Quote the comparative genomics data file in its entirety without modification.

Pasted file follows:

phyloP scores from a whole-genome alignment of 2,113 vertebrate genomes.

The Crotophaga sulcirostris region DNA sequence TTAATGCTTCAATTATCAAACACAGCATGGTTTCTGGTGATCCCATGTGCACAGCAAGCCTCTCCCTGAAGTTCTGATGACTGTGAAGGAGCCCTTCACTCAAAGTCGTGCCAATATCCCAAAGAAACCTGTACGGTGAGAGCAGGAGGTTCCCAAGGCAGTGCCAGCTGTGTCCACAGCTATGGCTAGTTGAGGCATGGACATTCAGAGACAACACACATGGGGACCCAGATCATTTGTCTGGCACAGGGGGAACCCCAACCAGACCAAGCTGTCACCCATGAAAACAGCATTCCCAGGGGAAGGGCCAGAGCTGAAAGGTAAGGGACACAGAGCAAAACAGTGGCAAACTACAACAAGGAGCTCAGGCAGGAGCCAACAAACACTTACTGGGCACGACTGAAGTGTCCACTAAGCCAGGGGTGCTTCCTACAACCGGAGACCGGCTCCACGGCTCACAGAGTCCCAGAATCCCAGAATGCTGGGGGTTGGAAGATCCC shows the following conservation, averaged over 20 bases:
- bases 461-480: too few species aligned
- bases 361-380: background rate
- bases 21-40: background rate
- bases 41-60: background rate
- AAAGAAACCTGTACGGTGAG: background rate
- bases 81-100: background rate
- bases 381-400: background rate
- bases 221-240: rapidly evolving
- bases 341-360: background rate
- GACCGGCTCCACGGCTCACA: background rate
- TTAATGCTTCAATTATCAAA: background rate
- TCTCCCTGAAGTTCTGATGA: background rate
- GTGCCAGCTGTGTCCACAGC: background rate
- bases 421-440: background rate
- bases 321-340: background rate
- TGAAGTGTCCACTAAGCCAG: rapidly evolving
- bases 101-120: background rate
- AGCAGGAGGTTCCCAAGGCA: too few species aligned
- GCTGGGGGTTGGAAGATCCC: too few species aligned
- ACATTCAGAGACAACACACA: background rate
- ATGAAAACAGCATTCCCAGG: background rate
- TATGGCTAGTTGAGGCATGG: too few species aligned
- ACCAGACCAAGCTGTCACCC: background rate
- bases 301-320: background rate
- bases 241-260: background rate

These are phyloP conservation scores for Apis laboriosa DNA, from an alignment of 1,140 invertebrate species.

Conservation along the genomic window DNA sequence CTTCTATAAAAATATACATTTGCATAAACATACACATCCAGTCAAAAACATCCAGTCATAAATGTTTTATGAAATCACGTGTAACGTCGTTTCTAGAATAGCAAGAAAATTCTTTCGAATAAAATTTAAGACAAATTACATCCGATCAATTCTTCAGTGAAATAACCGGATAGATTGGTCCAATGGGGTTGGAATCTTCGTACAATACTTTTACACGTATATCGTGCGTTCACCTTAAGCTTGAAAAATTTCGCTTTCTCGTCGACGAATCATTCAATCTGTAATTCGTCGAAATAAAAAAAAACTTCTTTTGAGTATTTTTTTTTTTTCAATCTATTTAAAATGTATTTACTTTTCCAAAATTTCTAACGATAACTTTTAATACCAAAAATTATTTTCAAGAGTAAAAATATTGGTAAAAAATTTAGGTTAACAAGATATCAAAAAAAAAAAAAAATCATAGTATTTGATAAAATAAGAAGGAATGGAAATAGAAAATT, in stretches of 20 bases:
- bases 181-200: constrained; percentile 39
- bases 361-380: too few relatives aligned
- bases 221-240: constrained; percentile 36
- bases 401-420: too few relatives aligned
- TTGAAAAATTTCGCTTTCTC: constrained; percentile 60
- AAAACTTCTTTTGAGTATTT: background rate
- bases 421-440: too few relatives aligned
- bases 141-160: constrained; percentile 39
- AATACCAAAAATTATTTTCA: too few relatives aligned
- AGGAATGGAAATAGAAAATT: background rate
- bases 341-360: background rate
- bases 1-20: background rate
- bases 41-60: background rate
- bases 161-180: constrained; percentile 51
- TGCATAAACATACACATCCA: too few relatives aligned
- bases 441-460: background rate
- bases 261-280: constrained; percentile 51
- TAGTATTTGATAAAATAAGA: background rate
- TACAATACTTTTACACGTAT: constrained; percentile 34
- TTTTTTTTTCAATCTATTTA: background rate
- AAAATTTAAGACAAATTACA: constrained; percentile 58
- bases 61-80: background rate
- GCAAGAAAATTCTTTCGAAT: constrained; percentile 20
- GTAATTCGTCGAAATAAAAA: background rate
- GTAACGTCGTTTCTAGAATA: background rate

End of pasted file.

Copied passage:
phyloP scores from a whole-genome alignment of 2,113 vertebrate genomes.

The Crotophaga sulcirostris region DNA sequence TTAATGCTTCAATTATCAAACACAGCATGGTTTCTGGTGATCCCATGTGCACAGCAAGCCTCTCCCTGAAGTTCTGATGACTGTGAAGGAGCCCTTCACTCAAAGTCGTGCCAATATCCCAAAGAAACCTGTACGGTGAGAGCAGGAGGTTCCCAAGGCAGTGCCAGCTGTGTCCACAGCTATGGCTAGTTGAGGCATGGACATTCAGAGACAACACACATGGGGACCCAGATCATTTGTCTGGCACAGGGGGAACCCCAACCAGACCAAGCTGTCACCCATGAAAACAGCATTCCCAGGGGAAGGGCCAGAGCTGAAAGGTAAGGGACACAGAGCAAAACAGTGGCAAACTACAACAAGGAGCTCAGGCAGGAGCCAACAAACACTTACTGGGCACGACTGAAGTGTCCACTAAGCCAGGGGTGCTTCCTACAACCGGAGACCGGCTCCACGGCTCACAGAGTCCCAGAATCCCAGAATGCTGGGGGTTGGAAGATCCC shows the following conservation, averaged over 20 bases:
- bases 461-480: too few species aligned
- bases 361-380: background rate
- bases 21-40: background rate
- bases 41-60: background rate
- AAAGAAACCTGTACGGTGAG: background rate
- bases 81-100: background rate
- bases 381-400: background rate
- bases 221-240: rapidly evolving
- bases 341-360: background rate
- GACCGGCTCCACGGCTCACA: background rate
- TTAATGCTTCAATTATCAAA: background rate
- TCTCCCTGAAGTTCTGATGA: background rate
- GTGCCAGCTGTGTCCACAGC: background rate
- bases 421-440: background rate
- bases 321-340: background rate
- TGAAGTGTCCACTAAGCCAG: rapidly evolving
- bases 101-120: background rate
- AGCAGGAGGTTCCCAAGGCA: too few species aligned
- GCTGGGGGTTGGAAGATCCC: too few species aligned
- ACATTCAGAGACAACACACA: background rate
- ATGAAAACAGCATTCCCAGG: background rate
- TATGGCTAGTTGAGGCATGG: too few species aligned
- ACCAGACCAAGCTGTCACCC: background rate
- bases 301-320: background rate
- bases 241-260: background rate

These are phyloP conservation scores for Apis laboriosa DNA, from an alignment of 1,140 invertebrate species.

Conservation along the genomic window DNA sequence CTTCTATAAAAATATACATTTGCATAAACATACACATCCAGTCAAAAACATCCAGTCATAAATGTTTTATGAAATCACGTGTAACGTCGTTTCTAGAATAGCAAGAAAATTCTTTCGAATAAAATTTAAGACAAATTACATCCGATCAATTCTTCAGTGAAATAACCGGATAGATTGGTCCAATGGGGTTGGAATCTTCGTACAATACTTTTACACGTATATCGTGCGTTCACCTTAAGCTTGAAAAATTTCGCTTTCTCGTCGACGAATCATTCAATCTGTAATTCGTCGAAATAAAAAAAAACTTCTTTTGAGTATTTTTTTTTTTTCAATCTATTTAAAATGTATTTACTTTTCCAAAATTTCTAACGATAACTTTTAATACCAAAAATTATTTTCAAGAGTAAAAATATTGGTAAAAAATTTAGGTTAACAAGATATCAAAAAAAAAAAAAAATCATAGTATTTGATAAAATAAGAAGGAATGGAAATAGAAAATT, in stretches of 20 bases:
- bases 181-200: constrained; percentile 39
- bases 361-380: too few relatives aligned
- bases 221-240: constrained; percentile 36
- bases 401-420: too few relatives aligned
- TTGAAAAATTTCGCTTTCTC: constrained; percentile 60
- AAAACTTCTTTTGAGTATTT: background rate
- bases 421-440: too few relatives aligned
- bases 141-160: constrained; percentile 39
- AATACCAAAAATTATTTTCA: too few relatives aligned
- AGGAATGGAAATAGAAAATT: background rate
- bases 341-360: background rate
- bases 1-20: background rate
- bases 41-60: background rate
- bases 161-180: constrained; percentile 51
- TGCATAAACATACACATCCA: too few relatives aligned
- bases 441-460: background rate
- bases 261-280: constrained; percentile 51
- TAGTATTTGATAAAATAAGA: background rate
- TACAATACTTTTACACGTAT: constrained; percentile 34
- TTTTTTTTTCAATCTATTTA: background rate
- AAAATTTAAGACAAATTACA: constrained; percentile 58
- bases 61-80: background rate
- GCAAGAAAATTCTTTCGAAT: constrained; percentile 20
- GTAATTCGTCGAAATAAAAA: background rate
- GTAACGTCGTTTCTAGAATA: background rate